Ben Carson's blunt remarks about a Muslim president triggered much outrage, even after he partially walked them back. But secular Muslims like me, who reject political Islam, understood what he meant: He doesn't want a Muslim as president who doesn't believe in the strict secular separation of mosque and state, so that the laws of the state aren't at all touched by sharia, or Islamic law derived from the Quran and hadith, the sayings and traditions of prophet Muhammad. Neither do we. We really don't want a first lady—or a president—in a burka, or face veil.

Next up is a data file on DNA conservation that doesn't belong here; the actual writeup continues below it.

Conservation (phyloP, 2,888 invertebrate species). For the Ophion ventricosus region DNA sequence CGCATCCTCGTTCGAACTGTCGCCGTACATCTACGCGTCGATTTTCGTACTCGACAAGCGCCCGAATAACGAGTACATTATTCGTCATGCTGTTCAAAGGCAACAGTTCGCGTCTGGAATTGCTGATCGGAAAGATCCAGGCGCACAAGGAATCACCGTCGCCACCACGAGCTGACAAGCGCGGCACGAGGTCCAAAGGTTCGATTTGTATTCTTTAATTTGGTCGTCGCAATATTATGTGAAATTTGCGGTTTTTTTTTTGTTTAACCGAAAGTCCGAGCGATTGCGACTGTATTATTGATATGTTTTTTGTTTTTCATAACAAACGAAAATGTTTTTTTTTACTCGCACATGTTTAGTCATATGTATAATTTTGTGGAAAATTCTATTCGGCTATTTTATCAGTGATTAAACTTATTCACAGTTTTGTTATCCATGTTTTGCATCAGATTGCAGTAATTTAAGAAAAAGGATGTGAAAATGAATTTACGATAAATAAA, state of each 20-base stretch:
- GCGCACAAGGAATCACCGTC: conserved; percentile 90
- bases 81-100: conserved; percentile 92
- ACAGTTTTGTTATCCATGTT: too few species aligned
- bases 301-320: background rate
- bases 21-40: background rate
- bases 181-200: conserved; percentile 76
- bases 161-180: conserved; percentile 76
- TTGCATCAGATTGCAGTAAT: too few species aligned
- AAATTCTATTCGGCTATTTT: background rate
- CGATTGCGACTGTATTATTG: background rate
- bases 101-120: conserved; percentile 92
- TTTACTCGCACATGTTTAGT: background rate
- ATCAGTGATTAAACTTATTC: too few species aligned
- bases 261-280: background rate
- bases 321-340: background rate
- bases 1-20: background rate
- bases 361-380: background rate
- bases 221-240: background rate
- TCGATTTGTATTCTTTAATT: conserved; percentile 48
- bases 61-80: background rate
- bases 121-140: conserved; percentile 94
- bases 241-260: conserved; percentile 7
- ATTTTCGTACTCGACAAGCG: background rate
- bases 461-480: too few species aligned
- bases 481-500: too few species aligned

Carson's comments underscore a political reality in which Muslim communities, not only in far-flung theocracies like Saudi Arabia and Iran, but also in the United States, still struggle with existential questions about whether Islam is compatible with democracy and secularism. This struggle results in the very real phenomenon of "creeping sharia," as critics in the West call it (and which some Muslims like to mock as an "Islamophobic" allegation). While the U.S. Constitution's First Amendment states the United States "shall make no law respecting an establishment of religion," the Quran states that Allah "takes account of every single thing (72:28)," which has led to the divine mandate by leading Muslim scholars to reject secularism, or alamaniya, or the way of the "world," derived, from the Arabic root for world, alam.